Parliamentarians and representatives at last weeks APPG meeting
Last week, Parliamentarians and representatives from across the fisheries sector met in Westminster to discuss the socioeconomic challenges and opportunities facing fishing UK communities.
The Social and Economic Sustainability event, arranged by the All Party Parliamentary Group on Fisheries (FisheriesAPPG) provided a briefing on the issue for the seven parliamentarians present and discussed how issues can be addressed through policy and collective action. The session was the APPG’s most popular to date.
The fisheries sector can be challenging to work in due to sporadic income, unsociable working hours, and risks to health and safety. These social factors, among others, can impact entire coastal communities. What’s more, reports have highlighted that a substantial number of fishing communities suffer from socioeconomic deprivation.
Panelist Deborah Layde, Grants Director at Seafarers UK, flagged that income insecurity was a top concern. “Insecure, fluctuating incomes create problems in maintaining regular payments for housing, council tax and priority debts. These problems can then lead to housing, mental and physical health issues,” she said. “We need to impress upon policymakers that the sustainability of those that work in fishing and coastal communities is just as important as the sustainability of our fish stocks. It is not all about the fish!”
“Uncertainty is now the main challenge for the industry,” said Arina Motova, Chief Economist at Seafish, who also presented at the meeting. “There is uncertainty in future quota and fisheries management, uncertainty in trade relationships and uncertainty in availability of labour force. It’s very difficult to plan any business or investment in this environment.” Going forwards, Ms Motova believes that attracting young people into the sector is crucial. “The sector needs particular support to compete to attract young people and create possibilities for younger generations. Work is especially required in smaller local fishing communities.”
Griffin Carpenter, Senior Researcher at the New Economics Foundation has a similar outlook on the challenge of uncertainty. “The UK fishing industry and the communities that support and are supported by it have a major challenge in responding to a technological and economic transition,” he said. “If we are to address this, new policies will be required, but first we need vision for the industry. Marine fisheries are, and will continue to be, a public resource owned by society as a whole. Now is the time for new radical visions of what modern fisheries could look like.”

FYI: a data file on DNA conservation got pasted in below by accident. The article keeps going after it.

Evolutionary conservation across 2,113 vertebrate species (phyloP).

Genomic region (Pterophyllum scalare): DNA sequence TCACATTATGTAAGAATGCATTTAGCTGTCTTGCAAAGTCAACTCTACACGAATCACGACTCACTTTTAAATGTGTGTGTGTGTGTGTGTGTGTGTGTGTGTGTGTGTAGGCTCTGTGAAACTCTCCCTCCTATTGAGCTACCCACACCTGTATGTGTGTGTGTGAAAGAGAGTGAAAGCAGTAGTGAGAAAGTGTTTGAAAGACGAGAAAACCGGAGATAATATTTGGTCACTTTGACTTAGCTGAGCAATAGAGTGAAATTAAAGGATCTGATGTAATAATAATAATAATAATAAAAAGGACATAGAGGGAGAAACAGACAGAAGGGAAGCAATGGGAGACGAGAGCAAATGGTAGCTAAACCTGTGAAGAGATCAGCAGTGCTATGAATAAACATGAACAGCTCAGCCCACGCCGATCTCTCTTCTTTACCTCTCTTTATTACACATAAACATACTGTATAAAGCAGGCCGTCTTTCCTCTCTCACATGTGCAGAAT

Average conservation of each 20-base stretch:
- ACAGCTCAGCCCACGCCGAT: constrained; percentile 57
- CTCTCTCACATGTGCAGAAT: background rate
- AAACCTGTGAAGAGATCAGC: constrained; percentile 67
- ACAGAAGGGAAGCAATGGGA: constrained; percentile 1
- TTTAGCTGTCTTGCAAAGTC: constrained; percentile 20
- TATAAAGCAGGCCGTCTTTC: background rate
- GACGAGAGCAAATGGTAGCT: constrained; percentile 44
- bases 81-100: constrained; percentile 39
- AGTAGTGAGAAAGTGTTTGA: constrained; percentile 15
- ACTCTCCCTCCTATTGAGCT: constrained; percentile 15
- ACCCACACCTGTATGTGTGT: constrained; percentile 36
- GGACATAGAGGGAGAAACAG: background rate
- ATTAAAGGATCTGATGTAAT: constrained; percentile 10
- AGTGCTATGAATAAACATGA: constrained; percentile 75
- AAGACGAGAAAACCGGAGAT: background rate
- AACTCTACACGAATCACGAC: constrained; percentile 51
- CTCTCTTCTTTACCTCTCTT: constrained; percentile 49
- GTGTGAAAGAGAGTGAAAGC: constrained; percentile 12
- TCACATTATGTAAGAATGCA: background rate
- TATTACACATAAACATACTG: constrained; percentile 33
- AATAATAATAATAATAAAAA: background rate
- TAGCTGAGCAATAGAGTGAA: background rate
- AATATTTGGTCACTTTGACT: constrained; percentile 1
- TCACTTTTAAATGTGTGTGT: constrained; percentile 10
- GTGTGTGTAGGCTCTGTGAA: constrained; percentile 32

Parliamentarians, industry representatives, environmental NGOs, policymakers and many more gathered within the Palace of Westminster, filling a Commons Committee Room and sharing insights from around the UK on the issues presented.
“The event provided a great opportunity for our APPG members to engage with people from across the fisheries sector,” said Sheryll Murray MP, who chaired the event. “We had a wide-ranging discussion on how we can best support our precious fishing communities, and everybody left with plenty of ideas on addressing the socioeconomic challenges that these communities face.” Ms Murray’s family was supported by a small fishing vessel for 24 years, highlighting that fishing can provide a fruitful livelihood under the right conditions.
Proposed solutions to socioeconomic challenges were broad-ranging and acknowledged the complexity of the situation. Including fishers in management and policy decisions, and developing port infrastructure were among the priorities discussed.
The next APPG meeting will be publicised in the coming weeks. All involved in the industry are invited to attend, and all meetings are free of charge. A detailed report, covering meeting outcomes and proposed routes to progress, will be available shortly via the APPG website –www.fisheriesappg.org – and newsletter (sign up at https://www.fisheriesappg.org/contact). Anybody working within the fisheries sector is encouraged to get in touch with the APPG regarding suggestions for future meetings and discussions.
Source: Press Release – FisheriesAPPG